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JCO Precis Oncol. 2017;2017. doi: 10.1200/PO.16.00038. Epub 2017 Jun 14.

Next-Generation Rapid Autopsies Enable Tumor Evolution Tracking and Generation of Preclinical Models.

Author information

1
Weill Cornell Medicine. The Caryl and Israel Englander Institute for Precision Medicine, Weill Cornell Medicine and NewYork-Presbyterian Hospital.
2
Weill Cornell Medicine.
3
The Caryl and Israel Englander Institute for Precision Medicine, Weill Cornell Medicine and NewYork-Presbyterian Hospital. Centre for Integrative Biology, University of Trento, Trento, Italy.
4
The Caryl and Israel Englander Institute for Precision Medicine, Weill Cornell Medicine and NewYork-Presbyterian Hospital.
5
New York Genome Center, New York, NY.

Abstract

Purpose:

Patients with cancer who graciously consent for autopsy represent an invaluable resource for the study of cancer biology. To advance the study of tumor evolution, metastases, and resistance to treatment, we developed a next-generation rapid autopsy program integrated within a broader precision medicine clinical trial that interrogates pre- and postmortem tissue samples for patients of all ages and cancer types.

Materials and Methods:

One hundred twenty-three (22%) of 554 patients who consented to the clinical trial also consented for rapid autopsy. This report comprises the first 15 autopsies, including patients with metastatic carcinoma (n = 10), melanoma (n = 1), and glioma (n = 4). Whole-exome sequencing (WES) was performed on frozen autopsy tumor samples from multiple anatomic sites and on non-neoplastic tissue. RNA sequencing (RNA-Seq) was performed on a subset of frozen samples. Tissue was also used for the development of preclinical models, including tumor organoids and patient-derived xenografts.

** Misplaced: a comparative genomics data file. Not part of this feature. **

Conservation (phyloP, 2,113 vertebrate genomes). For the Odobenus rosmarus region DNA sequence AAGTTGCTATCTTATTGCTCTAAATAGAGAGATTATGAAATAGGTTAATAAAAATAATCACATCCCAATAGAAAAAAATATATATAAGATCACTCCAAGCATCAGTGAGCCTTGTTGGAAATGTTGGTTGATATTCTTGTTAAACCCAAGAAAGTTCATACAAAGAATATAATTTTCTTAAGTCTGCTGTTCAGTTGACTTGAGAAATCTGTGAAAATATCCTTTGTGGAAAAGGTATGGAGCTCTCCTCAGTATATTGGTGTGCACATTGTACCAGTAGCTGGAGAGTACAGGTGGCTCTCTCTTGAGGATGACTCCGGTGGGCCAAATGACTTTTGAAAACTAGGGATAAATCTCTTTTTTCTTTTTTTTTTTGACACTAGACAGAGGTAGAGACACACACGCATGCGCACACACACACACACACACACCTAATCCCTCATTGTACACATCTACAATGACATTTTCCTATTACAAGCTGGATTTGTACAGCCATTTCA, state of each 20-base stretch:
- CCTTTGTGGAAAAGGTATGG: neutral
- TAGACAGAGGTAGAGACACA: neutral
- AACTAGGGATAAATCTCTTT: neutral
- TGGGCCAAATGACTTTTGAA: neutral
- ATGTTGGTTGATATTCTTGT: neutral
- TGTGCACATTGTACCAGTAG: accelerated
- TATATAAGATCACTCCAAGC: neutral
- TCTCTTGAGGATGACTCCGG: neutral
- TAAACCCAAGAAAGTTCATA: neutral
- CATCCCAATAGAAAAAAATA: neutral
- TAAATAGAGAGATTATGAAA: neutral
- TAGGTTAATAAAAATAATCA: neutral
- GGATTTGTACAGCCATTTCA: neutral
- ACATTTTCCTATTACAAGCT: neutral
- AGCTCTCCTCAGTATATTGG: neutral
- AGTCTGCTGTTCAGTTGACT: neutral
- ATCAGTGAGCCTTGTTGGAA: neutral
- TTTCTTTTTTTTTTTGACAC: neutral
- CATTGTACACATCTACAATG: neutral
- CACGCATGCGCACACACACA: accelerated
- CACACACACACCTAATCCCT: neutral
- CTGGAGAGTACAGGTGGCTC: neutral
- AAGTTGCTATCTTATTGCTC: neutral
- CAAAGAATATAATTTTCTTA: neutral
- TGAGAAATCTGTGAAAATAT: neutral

Results:

Three hundred forty-six frozen samples were procured in total. WES was performed on 113 samples and RNA-Seq on 72 samples. Successful cell strain, tumor organoid, and/or patient-derived xenograft development was achieved in four samples, including an inoperable pediatric glioma. WES data were used to assess clonal evolution and molecular heterogeneity of tumors in individual patients. Mutational profiles of primary tumors and metastases yielded candidate mediators of metastatic spread and organotropism including CUL9 and PIGM in metastatic ependymoma and ANKRD52 in metastatic melanoma to the lung. RNA-Seq data identified novel gene fusion candidates.

Conclusion:

A next-generation sequencing-based autopsy program in conjunction with a pre-mortem precision medicine pipeline for diverse tumors affords a valuable window into clonal evolution, metastasis, and alterations underlying treatment. Moreover, such an autopsy program yields robust preclinical models of disease.

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